A special education teacher is someone who works with children and youths who have a variety of disabilities. Children with special needs require unique instruction by specially trained professionals to help them achieve their highest potential and strive to progress beyond their limitations. Special education teachers are patient, understanding educators dedicated to giving each individual student the tools and guidance needed to help them maximize success.
A small number of special education teachers work with students with severe cognitive, emotional, or physical disabilities. Their job is primarily teaching them life skills and basic literacy. However, the majority of special education teachers work with children with mild to moderate disabilities, modifying the general education curriculum to meet the child's individual needs and providing required instruction. Most special education teachers instruct students at the preschool, elementary, middle, and secondary school level, although some work with infants and toddlers.
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Special education teachers work with students who have a wide range of special needs and disabilities. These specially-trained educators create and apply appropriate curricula and assign activities that are specific to each student’s abilities and needs. Special education teachers also involve themselves in each student’s academic, social and behavioral development.
Special needs educators assist in developing Individualized Education Programs (IEPs) for each individual student. The Individualized Education Program is designed to develop individual goals for the student and is modified to the student’s abilities and needs. Special education teachers go over the IEP with the child’s parents, general education teachers, and school administrators. They work very closely with parents to keep them updated on progress and make recommendations to promote learning in the home.
A large part of a special education teacher's job involves communicating and coordinating with others involved in the child's well-being, including parents, social workers, school psychologists, occupational and physical therapists, school administrators, and other teachers.
As schools become more inclusive, special education teachers and general education teachers increasingly work together in general education classrooms. Special education teachers help general educators adapt curriculum materials and teaching techniques to meet the needs of students with disabilities. They coordinate the work of teachers, teacher assistants, and related personnel, such as therapists and social workers, to meet the individualized needs of the student within inclusive special education programs.
Special education teachers work in a variety of settings. Some have their own classrooms and teach only special education students; others work as special education resource teachers and offer individualized help to students in general education classrooms; still others teach together with general education teachers in classes including both general and special education students. Some teachers work with special education students for several hours a day in a resource room, separate from their general education classroom. Considerably fewer special education teachers work in residential facilities or tutor students in homebound or hospital environments.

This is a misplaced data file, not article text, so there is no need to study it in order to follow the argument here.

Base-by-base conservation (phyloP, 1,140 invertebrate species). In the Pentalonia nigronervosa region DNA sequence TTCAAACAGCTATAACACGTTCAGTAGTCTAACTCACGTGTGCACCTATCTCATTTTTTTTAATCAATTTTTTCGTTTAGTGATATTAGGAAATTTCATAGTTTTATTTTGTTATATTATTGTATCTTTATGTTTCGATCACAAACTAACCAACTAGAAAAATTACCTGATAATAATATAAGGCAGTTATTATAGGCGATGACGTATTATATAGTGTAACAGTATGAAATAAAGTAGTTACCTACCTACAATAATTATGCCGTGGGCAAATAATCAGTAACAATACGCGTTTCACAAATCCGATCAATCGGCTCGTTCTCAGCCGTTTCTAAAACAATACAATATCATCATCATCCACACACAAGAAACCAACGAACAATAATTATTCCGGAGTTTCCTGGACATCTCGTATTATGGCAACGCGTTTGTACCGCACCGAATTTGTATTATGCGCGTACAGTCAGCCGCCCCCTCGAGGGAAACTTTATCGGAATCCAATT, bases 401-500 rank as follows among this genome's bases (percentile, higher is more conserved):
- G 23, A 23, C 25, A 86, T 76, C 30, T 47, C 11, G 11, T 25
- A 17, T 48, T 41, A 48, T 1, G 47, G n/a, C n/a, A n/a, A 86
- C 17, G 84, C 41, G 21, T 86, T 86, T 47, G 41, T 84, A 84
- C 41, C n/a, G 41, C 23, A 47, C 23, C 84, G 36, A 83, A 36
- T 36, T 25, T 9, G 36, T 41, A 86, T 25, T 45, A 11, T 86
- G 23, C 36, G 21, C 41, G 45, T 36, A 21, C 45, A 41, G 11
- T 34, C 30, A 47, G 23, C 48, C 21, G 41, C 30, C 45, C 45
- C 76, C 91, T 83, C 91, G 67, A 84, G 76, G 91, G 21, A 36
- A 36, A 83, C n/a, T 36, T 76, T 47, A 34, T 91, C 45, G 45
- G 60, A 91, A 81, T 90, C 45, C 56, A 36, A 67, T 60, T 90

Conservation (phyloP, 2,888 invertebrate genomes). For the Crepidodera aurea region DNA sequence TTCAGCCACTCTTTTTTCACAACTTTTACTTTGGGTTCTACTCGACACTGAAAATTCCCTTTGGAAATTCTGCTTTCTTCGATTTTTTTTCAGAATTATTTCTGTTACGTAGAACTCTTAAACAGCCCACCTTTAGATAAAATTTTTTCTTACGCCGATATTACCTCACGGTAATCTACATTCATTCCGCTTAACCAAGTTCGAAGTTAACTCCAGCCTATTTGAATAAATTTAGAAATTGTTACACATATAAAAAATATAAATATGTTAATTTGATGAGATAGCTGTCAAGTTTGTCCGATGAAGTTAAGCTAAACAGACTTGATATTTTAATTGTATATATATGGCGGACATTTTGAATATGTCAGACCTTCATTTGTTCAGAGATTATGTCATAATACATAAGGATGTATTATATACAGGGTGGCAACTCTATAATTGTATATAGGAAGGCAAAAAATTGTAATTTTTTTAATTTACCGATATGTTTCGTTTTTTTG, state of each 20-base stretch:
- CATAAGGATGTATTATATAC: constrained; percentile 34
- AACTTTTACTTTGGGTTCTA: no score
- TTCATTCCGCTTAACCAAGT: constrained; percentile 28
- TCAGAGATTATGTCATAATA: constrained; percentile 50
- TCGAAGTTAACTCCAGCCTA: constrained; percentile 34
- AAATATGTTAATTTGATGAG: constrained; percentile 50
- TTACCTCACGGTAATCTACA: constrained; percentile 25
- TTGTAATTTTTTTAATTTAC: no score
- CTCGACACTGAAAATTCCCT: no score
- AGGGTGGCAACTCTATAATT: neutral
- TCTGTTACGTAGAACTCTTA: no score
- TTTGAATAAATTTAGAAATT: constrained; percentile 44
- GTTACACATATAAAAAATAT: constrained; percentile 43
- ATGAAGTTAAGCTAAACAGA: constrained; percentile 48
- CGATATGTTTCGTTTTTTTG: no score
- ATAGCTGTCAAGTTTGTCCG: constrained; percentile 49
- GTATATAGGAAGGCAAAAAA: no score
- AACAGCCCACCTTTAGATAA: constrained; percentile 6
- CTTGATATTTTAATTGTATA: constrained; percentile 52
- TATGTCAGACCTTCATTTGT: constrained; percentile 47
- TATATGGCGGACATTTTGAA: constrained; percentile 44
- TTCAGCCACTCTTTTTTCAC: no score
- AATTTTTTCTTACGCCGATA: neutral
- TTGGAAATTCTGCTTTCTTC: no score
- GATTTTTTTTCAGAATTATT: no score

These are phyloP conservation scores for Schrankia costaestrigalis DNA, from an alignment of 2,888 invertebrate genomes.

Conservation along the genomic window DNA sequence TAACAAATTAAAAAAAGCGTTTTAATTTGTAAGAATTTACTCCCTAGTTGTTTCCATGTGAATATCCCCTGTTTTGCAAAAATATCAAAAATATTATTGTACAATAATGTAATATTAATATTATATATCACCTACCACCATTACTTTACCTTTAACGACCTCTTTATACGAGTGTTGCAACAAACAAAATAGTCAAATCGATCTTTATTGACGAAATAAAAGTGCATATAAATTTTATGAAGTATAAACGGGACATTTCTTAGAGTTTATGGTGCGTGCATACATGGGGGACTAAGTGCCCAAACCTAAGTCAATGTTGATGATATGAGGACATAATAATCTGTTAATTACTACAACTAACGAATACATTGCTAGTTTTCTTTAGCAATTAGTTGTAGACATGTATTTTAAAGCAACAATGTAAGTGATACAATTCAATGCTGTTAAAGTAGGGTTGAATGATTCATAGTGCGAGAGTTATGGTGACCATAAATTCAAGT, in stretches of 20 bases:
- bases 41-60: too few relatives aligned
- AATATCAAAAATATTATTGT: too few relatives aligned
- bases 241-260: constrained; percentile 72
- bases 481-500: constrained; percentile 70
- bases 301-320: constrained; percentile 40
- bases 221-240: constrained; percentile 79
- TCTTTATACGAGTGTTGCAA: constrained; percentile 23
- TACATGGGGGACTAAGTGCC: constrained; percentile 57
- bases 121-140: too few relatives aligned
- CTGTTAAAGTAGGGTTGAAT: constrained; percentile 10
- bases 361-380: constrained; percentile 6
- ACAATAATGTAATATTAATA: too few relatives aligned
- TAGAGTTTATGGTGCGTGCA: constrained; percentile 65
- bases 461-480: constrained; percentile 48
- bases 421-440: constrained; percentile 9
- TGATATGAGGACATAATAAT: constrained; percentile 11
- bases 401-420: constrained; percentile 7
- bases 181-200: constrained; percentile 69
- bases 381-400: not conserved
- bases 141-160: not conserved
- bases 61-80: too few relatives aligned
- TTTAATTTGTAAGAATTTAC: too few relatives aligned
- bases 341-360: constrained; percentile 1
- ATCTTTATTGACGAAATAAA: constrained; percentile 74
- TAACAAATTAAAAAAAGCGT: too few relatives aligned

The work also can be emotionally demanding and physically draining. Many special education teachers are under considerable stress due to heavy workloads and administrative tasks. They must produce a substantial amount of paperwork documenting each student's progress and work under the threat of litigation against the school or district by parents if correct procedures are not followed or if the parents feel that their child is not receiving an adequate education. Recently passed legislation, however, is intended to reduce the burden of paperwork and the threat of litigation.
As children with disabilities entered the public schools in the 1970s, they were taught in separate classrooms with their own teachers. Over the past 25 years, these students have slowly moved into the flow of the regular classroom, thus the use of the term "mainstreaming."
The attrition, or “burn-out,” rate for special education teachers is extremely high compared to most other professions. 50% of special education teachers leave their jobs within 5 years. Half of those who make it past 5 years will leave within 10 years. This equates to a 75% turnover rate every 10 years (Dage, 2006).
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I found myself thinking about my experience as a Special Education teacher. If given the chance to go back, would I still sign on for the role? What have I learned that I wish I knew then? What would I tell someone just starting out as a teacher for those with special needs?
"Would I be a good special education teacher?" "Do I have the desires and skills to be a successful special education teacher, and actually enjoy what I do?" I hope I can help you assess your future in Special Education.
Last September, when my son began second grade, he was placed in the inclusion classroom at our local elementary school...
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